Could you provide an example to help explain what you mean?

Let’s take your typical energy supplier, for example. In their case, the central divisions, sales, mobility, networks, production, new business and other departments all access IT resources independently of one another. Meaning, you are dealing with the classic silos: demand management, the DevOps application areas, infrastructure, etc. That might be one place we would start: we would introduce the central management, administration and prioritization of requirements and define a portfolio roadmap that includes backlogs.

This would create a transparent pool of resources and would allow the IT division to support end-to-end projects. A step that both simplifies management and prioritization, as well as enables agile and traditional implementation. Here, prioritization is based on the strategic relevance of and customer benefit from projects and is set by a committee made up of management and representatives of the different divisions.

To what extent does the organization benefit from all this?

This approach results in valid, objective decisions that better reflect the company's strategy. Furthermore, resources are not just prioritized to go to those who ask early enough or to those who cry loud enough. This is compatible with an agile work method, as well as with a waterfall organization.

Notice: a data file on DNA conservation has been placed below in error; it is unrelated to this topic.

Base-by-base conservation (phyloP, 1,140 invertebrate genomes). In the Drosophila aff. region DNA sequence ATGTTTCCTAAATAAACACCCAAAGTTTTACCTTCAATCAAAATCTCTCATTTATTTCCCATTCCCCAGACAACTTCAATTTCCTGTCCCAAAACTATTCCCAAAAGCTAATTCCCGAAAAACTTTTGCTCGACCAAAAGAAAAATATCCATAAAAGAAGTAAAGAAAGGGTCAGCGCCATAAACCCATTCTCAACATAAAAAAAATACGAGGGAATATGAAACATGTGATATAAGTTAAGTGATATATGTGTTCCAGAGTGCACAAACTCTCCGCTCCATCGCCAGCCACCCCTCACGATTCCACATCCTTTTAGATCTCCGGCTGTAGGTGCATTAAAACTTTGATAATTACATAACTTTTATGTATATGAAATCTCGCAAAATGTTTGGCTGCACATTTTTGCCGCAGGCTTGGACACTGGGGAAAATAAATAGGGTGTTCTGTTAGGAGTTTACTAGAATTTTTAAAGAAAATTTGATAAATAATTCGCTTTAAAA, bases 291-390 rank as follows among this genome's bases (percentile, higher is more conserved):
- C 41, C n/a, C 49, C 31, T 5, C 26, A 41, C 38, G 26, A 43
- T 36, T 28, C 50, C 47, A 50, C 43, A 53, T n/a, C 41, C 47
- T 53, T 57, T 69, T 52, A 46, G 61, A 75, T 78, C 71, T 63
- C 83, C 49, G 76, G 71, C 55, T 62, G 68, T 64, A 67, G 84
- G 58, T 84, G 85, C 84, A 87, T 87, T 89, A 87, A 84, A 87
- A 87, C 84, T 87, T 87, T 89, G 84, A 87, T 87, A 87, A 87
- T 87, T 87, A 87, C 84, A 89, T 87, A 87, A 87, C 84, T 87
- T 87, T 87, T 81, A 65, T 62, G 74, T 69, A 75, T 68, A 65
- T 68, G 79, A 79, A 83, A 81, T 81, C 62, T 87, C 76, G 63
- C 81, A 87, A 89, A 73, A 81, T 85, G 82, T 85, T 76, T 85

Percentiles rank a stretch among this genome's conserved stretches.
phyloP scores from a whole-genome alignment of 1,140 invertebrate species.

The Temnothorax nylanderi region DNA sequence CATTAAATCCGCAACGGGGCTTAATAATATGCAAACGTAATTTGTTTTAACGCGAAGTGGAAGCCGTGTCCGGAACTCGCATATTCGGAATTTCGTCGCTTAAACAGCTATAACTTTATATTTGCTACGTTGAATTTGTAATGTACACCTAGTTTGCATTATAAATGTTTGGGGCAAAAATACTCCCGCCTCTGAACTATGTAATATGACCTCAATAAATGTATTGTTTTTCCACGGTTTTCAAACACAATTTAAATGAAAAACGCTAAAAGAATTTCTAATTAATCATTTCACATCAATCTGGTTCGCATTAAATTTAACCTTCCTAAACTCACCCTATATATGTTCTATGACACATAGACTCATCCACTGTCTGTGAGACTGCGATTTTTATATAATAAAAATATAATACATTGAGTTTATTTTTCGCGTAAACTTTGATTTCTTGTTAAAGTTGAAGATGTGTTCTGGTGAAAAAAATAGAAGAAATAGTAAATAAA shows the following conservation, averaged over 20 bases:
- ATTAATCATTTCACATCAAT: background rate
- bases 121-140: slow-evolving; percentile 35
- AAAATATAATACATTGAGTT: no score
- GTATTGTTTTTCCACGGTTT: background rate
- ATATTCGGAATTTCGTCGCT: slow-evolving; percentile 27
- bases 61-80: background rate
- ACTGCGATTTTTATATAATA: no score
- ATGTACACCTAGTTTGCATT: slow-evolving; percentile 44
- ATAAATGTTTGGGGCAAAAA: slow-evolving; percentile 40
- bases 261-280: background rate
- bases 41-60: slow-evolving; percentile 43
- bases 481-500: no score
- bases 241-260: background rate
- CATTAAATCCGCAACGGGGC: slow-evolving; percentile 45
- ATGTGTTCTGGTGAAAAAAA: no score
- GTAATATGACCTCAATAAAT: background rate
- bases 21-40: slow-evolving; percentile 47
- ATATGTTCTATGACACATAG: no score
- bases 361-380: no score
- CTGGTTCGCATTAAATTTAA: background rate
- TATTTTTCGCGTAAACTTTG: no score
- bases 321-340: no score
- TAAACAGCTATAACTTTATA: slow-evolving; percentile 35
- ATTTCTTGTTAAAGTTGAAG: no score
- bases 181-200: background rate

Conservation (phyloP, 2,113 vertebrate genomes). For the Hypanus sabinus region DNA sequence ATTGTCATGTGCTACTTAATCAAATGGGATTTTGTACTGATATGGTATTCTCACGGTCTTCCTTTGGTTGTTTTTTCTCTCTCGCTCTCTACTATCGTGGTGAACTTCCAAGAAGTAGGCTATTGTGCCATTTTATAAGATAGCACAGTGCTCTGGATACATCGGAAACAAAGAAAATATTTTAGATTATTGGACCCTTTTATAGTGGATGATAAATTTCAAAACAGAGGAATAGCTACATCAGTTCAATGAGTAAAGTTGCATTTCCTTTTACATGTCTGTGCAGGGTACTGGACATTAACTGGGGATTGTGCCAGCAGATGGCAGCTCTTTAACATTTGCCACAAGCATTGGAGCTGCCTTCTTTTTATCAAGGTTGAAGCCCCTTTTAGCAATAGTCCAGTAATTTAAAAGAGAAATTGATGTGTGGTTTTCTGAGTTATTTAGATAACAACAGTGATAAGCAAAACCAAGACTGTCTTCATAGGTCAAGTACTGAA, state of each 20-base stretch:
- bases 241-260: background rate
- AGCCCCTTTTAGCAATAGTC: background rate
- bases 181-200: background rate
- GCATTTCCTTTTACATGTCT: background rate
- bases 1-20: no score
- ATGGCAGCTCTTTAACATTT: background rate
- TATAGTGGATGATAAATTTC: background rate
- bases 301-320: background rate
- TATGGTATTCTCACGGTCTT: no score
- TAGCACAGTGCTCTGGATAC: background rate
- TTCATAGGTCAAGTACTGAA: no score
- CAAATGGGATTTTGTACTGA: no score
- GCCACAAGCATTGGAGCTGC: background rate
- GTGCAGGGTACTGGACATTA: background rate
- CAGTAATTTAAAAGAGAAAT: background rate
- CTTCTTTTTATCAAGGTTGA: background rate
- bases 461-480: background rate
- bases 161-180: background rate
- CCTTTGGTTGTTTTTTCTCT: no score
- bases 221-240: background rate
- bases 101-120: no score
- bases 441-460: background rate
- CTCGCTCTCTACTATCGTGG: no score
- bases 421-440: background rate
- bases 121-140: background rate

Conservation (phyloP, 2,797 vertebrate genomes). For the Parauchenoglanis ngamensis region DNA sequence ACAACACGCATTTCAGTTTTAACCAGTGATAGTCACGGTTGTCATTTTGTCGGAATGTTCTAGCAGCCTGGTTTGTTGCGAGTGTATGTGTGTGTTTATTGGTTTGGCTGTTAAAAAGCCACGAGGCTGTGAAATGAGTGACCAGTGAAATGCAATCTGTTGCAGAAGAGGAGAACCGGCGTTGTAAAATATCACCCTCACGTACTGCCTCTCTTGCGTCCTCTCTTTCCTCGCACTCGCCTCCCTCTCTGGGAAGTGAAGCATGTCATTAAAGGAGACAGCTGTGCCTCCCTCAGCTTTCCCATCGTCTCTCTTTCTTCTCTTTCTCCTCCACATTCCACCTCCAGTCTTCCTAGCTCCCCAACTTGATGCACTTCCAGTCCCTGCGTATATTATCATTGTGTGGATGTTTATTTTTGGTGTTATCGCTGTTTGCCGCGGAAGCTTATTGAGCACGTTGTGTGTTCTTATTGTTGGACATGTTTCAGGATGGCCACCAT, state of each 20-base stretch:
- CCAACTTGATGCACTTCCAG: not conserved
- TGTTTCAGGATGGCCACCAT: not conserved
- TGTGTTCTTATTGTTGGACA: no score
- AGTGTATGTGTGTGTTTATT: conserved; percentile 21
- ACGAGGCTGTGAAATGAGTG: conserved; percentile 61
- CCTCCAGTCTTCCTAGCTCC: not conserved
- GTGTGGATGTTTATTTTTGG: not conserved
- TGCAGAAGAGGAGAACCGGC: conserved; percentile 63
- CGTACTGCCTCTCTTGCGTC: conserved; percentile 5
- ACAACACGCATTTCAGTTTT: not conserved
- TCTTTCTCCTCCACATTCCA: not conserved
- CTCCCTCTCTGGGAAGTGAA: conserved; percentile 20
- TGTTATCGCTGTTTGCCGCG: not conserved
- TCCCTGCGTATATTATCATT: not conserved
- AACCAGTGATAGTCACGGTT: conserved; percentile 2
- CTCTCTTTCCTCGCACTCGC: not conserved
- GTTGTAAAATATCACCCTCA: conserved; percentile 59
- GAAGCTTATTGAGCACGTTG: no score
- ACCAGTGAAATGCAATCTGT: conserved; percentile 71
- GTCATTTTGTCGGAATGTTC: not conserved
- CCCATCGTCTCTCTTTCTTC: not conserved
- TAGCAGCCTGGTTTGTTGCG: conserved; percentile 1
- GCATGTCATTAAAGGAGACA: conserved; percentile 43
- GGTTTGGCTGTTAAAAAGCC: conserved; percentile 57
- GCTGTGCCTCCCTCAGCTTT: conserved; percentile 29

That this type of process affects the structures, the structural organization, is clear. Although you do start with the process organization, which is more fluid, so to say, and easier to change. You also model processes that could support either agile or traditional projects, fully in line with the motto of “form follows function”. The extent to which the focus shifts toward agility later on does not have to be decided right away. This keeps things flexible, while avoiding irritating the organization too much.

Does this sort of process-based change influence leadership and culture as well?

Yes, of course. People come together in cross-disciplinary project pools; leadership is decentralized by necessity, meaning it is functional versus disciplinary; and, depending on the project, both traditional and agile methods are needed. Added to that is the fact that technology has to be provided very quickly. An agile work method does no good if it takes six months to set up a server landscape.

Furthermore, agile projects focus on achieving an MVP as quickly as possible in order to determine whether the approach holds water or whether additional resources are needed. The path is paved as you go. With waterfall projects, you have to take a different approach. They focus more on milestones and opportunity cost considerations, because the path is already clear.

Which “Lessons Learned” from your projects should companies take into consideration as well?

Key here is for management to have a good feel for what “agile” really means. “Agile” does not merely equate to “faster”, that is a misconception. However, when discussing MVPs, we do talk about faster initial results.

Moreover, applying different ways of thinking depending on the context and challenge is not unimportant. That is a pretty big ask for teams. There is a huge need for coaching here – for both employees and management. To that end, we collaborate with, for example, Scrum Inc., a global training and coaching expert whose founders are among the inventors of agile methods. We also rely on holistic organization development and structured transformation management, which is backed by a strong commitment from top management.